This now brings us to my specific niche, the counter trade. If you are planning on counter trading, you must leave enough ''spare'' to cover the extra trades that may be needed. Two ways to do this:
1: Have a set amount in the account and then ''split'' it. So for instance have a £5,000 total but run it as if the account is £1,000 size. This means you maintain a better margin in the eyes of the broker as well. Can be useful in all sorts of ways I shouldn't have to go into here. With this, your +5% is +£50 per day.
2: Have your trading account but coupled with a ''fund'' that can top up your account margin should you need it and is used for nothing else. This is easy to do with us spread-betting account holders. Once your trades play out, you withdraw the ''emergency'' addition.
I've used both ways. Use whichever one suits best. Just make sure you can cover the possible counters when you need them.
I run a base £10,000 account, aim for the +5% and withdraw profits through the month, either every week, or every two weeks or every month...whatever. I then return the account to the £10,000 level. The larger amount means I am running #2 easily. If I am looking to fund something specific, then I may leave it in and compound away for the whole month. I kinda' just wing it.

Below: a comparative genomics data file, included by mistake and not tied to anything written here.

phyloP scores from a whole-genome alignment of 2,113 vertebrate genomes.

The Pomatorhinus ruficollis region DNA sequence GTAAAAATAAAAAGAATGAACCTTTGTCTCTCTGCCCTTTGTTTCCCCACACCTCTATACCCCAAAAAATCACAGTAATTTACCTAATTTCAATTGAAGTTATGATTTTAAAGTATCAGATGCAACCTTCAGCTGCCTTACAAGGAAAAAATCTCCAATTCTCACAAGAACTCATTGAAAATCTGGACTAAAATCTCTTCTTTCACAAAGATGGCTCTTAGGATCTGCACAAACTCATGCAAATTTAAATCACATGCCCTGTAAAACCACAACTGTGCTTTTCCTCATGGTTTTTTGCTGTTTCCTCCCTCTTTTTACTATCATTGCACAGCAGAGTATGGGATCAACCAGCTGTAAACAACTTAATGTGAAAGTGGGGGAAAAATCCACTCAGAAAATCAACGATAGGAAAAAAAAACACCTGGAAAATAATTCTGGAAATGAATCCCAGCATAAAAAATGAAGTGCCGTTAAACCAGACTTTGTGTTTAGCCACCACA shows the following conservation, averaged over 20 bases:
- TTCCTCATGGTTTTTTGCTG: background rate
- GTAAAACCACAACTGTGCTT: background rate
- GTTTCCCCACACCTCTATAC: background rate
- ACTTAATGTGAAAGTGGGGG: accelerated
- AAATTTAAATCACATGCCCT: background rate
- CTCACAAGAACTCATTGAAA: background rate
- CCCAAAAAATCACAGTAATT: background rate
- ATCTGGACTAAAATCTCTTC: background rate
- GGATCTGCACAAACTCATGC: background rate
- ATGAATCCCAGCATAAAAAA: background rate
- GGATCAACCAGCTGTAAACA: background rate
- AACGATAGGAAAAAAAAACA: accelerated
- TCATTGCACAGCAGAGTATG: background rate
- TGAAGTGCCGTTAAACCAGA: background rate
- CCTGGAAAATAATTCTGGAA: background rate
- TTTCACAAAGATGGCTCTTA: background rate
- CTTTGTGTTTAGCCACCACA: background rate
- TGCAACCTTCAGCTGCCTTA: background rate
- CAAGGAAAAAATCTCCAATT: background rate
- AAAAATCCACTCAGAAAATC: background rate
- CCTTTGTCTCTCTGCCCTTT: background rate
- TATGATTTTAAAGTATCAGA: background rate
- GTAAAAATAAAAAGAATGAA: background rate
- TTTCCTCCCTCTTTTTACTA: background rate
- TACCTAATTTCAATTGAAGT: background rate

I run a couple of main accounts (sometimes three) and also a couple of smaller ones where I can run through ideas and concepts.
If you have that £50,000 then I'd suggest running it as a £10,000 account with the rest as your floating ''bank''. (Though of course none of this should be taken as financial advice in any way, shape, or form. This is just expanding on my own way of doing things).
As for the other parts of your query, yes, BZ and WZ work perfectly on the 500 and DAX. The only issue you will have is that running BZ as I do, off the day's open (00:00), then (a) spreads will increase and (b) your broker may not even have his DAX desk open at that time of day - which is a pain, as the move you get is often off the first candle or so. Do your homework.
I don't get to The Flip much now, it's just such a weird time to be at the screens. Now, it's just a case of remembering the tendency if you are at the screens but I don't actively look for the set-up now.